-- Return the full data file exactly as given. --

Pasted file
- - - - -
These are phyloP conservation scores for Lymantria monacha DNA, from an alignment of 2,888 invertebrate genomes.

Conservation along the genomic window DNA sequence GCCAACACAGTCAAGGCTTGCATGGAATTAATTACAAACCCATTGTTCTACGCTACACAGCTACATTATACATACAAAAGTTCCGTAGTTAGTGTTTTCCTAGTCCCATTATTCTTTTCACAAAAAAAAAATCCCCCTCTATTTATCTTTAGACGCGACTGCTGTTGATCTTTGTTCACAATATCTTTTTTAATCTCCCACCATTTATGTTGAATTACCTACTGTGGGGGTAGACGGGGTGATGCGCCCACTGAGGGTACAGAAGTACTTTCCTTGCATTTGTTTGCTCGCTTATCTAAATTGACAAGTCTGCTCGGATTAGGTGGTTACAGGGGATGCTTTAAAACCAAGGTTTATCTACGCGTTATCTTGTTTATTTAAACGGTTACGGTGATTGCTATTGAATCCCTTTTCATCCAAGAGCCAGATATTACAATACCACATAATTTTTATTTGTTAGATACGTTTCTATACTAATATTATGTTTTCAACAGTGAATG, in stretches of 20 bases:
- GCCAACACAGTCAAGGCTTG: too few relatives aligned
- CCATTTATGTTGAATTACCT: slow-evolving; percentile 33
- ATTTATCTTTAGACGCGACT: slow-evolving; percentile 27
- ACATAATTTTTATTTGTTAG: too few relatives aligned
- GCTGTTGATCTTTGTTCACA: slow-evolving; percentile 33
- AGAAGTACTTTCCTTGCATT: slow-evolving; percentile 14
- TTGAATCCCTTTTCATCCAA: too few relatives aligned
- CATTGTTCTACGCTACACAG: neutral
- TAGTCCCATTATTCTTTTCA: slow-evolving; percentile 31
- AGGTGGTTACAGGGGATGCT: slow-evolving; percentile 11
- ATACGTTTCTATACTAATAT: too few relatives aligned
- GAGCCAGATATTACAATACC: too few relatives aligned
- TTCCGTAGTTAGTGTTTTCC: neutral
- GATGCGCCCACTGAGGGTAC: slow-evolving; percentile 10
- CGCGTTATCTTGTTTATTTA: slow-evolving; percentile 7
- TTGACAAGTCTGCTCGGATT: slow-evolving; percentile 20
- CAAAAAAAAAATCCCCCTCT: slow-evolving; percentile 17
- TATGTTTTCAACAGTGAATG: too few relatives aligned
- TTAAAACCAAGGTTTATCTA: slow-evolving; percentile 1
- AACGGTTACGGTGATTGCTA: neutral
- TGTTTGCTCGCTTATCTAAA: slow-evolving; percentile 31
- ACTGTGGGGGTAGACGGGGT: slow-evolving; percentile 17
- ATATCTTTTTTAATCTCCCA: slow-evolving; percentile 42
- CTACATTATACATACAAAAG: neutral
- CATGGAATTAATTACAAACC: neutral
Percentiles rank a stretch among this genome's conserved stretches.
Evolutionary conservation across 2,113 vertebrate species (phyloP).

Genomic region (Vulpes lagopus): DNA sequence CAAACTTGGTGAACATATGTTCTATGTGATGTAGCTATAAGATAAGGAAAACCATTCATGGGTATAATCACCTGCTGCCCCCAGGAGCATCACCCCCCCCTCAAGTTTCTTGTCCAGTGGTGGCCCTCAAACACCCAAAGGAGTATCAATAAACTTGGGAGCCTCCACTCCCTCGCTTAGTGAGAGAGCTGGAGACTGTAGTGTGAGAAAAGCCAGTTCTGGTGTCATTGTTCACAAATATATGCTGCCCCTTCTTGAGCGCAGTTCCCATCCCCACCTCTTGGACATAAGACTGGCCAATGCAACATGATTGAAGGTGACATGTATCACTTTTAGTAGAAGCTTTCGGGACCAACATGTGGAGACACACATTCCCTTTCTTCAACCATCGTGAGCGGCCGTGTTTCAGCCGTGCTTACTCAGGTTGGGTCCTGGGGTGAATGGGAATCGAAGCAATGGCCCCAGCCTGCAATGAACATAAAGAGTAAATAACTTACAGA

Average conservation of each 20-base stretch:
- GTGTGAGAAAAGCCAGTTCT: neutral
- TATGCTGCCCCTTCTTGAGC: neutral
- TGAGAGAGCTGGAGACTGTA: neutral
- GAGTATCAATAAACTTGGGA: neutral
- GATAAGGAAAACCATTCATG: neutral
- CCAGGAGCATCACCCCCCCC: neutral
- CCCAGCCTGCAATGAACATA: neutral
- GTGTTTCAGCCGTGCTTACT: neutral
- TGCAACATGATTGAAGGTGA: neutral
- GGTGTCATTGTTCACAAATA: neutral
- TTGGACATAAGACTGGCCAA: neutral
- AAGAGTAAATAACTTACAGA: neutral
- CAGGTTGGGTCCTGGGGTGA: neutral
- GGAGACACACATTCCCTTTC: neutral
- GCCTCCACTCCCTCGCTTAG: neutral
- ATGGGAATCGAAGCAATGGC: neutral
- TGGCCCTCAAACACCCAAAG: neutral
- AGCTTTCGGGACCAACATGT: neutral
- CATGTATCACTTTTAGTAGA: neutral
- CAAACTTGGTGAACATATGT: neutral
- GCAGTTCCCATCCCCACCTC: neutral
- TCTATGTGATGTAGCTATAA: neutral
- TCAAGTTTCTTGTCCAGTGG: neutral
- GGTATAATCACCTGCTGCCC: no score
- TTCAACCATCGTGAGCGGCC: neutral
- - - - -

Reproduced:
These are phyloP conservation scores for Lymantria monacha DNA, from an alignment of 2,888 invertebrate genomes.

Conservation along the genomic window DNA sequence GCCAACACAGTCAAGGCTTGCATGGAATTAATTACAAACCCATTGTTCTACGCTACACAGCTACATTATACATACAAAAGTTCCGTAGTTAGTGTTTTCCTAGTCCCATTATTCTTTTCACAAAAAAAAAATCCCCCTCTATTTATCTTTAGACGCGACTGCTGTTGATCTTTGTTCACAATATCTTTTTTAATCTCCCACCATTTATGTTGAATTACCTACTGTGGGGGTAGACGGGGTGATGCGCCCACTGAGGGTACAGAAGTACTTTCCTTGCATTTGTTTGCTCGCTTATCTAAATTGACAAGTCTGCTCGGATTAGGTGGTTACAGGGGATGCTTTAAAACCAAGGTTTATCTACGCGTTATCTTGTTTATTTAAACGGTTACGGTGATTGCTATTGAATCCCTTTTCATCCAAGAGCCAGATATTACAATACCACATAATTTTTATTTGTTAGATACGTTTCTATACTAATATTATGTTTTCAACAGTGAATG, in stretches of 20 bases:
- GCCAACACAGTCAAGGCTTG: too few relatives aligned
- CCATTTATGTTGAATTACCT: slow-evolving; percentile 33
- ATTTATCTTTAGACGCGACT: slow-evolving; percentile 27
- ACATAATTTTTATTTGTTAG: too few relatives aligned
- GCTGTTGATCTTTGTTCACA: slow-evolving; percentile 33
- AGAAGTACTTTCCTTGCATT: slow-evolving; percentile 14
- TTGAATCCCTTTTCATCCAA: too few relatives aligned
- CATTGTTCTACGCTACACAG: neutral
- TAGTCCCATTATTCTTTTCA: slow-evolving; percentile 31
- AGGTGGTTACAGGGGATGCT: slow-evolving; percentile 11
- ATACGTTTCTATACTAATAT: too few relatives aligned
- GAGCCAGATATTACAATACC: too few relatives aligned
- TTCCGTAGTTAGTGTTTTCC: neutral
- GATGCGCCCACTGAGGGTAC: slow-evolving; percentile 10
- CGCGTTATCTTGTTTATTTA: slow-evolving; percentile 7
- TTGACAAGTCTGCTCGGATT: slow-evolving; percentile 20
- CAAAAAAAAAATCCCCCTCT: slow-evolving; percentile 17
- TATGTTTTCAACAGTGAATG: too few relatives aligned
- TTAAAACCAAGGTTTATCTA: slow-evolving; percentile 1
- AACGGTTACGGTGATTGCTA: neutral
- TGTTTGCTCGCTTATCTAAA: slow-evolving; percentile 31
- ACTGTGGGGGTAGACGGGGT: slow-evolving; percentile 17
- ATATCTTTTTTAATCTCCCA: slow-evolving; percentile 42
- CTACATTATACATACAAAAG: neutral
- CATGGAATTAATTACAAACC: neutral
Percentiles rank a stretch among this genome's conserved stretches.
Evolutionary conservation across 2,113 vertebrate species (phyloP).

Genomic region (Vulpes lagopus): DNA sequence CAAACTTGGTGAACATATGTTCTATGTGATGTAGCTATAAGATAAGGAAAACCATTCATGGGTATAATCACCTGCTGCCCCCAGGAGCATCACCCCCCCCTCAAGTTTCTTGTCCAGTGGTGGCCCTCAAACACCCAAAGGAGTATCAATAAACTTGGGAGCCTCCACTCCCTCGCTTAGTGAGAGAGCTGGAGACTGTAGTGTGAGAAAAGCCAGTTCTGGTGTCATTGTTCACAAATATATGCTGCCCCTTCTTGAGCGCAGTTCCCATCCCCACCTCTTGGACATAAGACTGGCCAATGCAACATGATTGAAGGTGACATGTATCACTTTTAGTAGAAGCTTTCGGGACCAACATGTGGAGACACACATTCCCTTTCTTCAACCATCGTGAGCGGCCGTGTTTCAGCCGTGCTTACTCAGGTTGGGTCCTGGGGTGAATGGGAATCGAAGCAATGGCCCCAGCCTGCAATGAACATAAAGAGTAAATAACTTACAGA

Average conservation of each 20-base stretch:
- GTGTGAGAAAAGCCAGTTCT: neutral
- TATGCTGCCCCTTCTTGAGC: neutral
- TGAGAGAGCTGGAGACTGTA: neutral
- GAGTATCAATAAACTTGGGA: neutral
- GATAAGGAAAACCATTCATG: neutral
- CCAGGAGCATCACCCCCCCC: neutral
- CCCAGCCTGCAATGAACATA: neutral
- GTGTTTCAGCCGTGCTTACT: neutral
- TGCAACATGATTGAAGGTGA: neutral
- GGTGTCATTGTTCACAAATA: neutral
- TTGGACATAAGACTGGCCAA: neutral
- AAGAGTAAATAACTTACAGA: neutral
- CAGGTTGGGTCCTGGGGTGA: neutral
- GGAGACACACATTCCCTTTC: neutral
- GCCTCCACTCCCTCGCTTAG: neutral
- ATGGGAATCGAAGCAATGGC: neutral
- TGGCCCTCAAACACCCAAAG: neutral
- AGCTTTCGGGACCAACATGT: neutral
- CATGTATCACTTTTAGTAGA: neutral
- CAAACTTGGTGAACATATGT: neutral
- GCAGTTCCCATCCCCACCTC: neutral
- TCTATGTGATGTAGCTATAA: neutral
- TCAAGTTTCTTGTCCAGTGG: neutral
- GGTATAATCACCTGCTGCCC: no score
- TTCAACCATCGTGAGCGGCC: neutral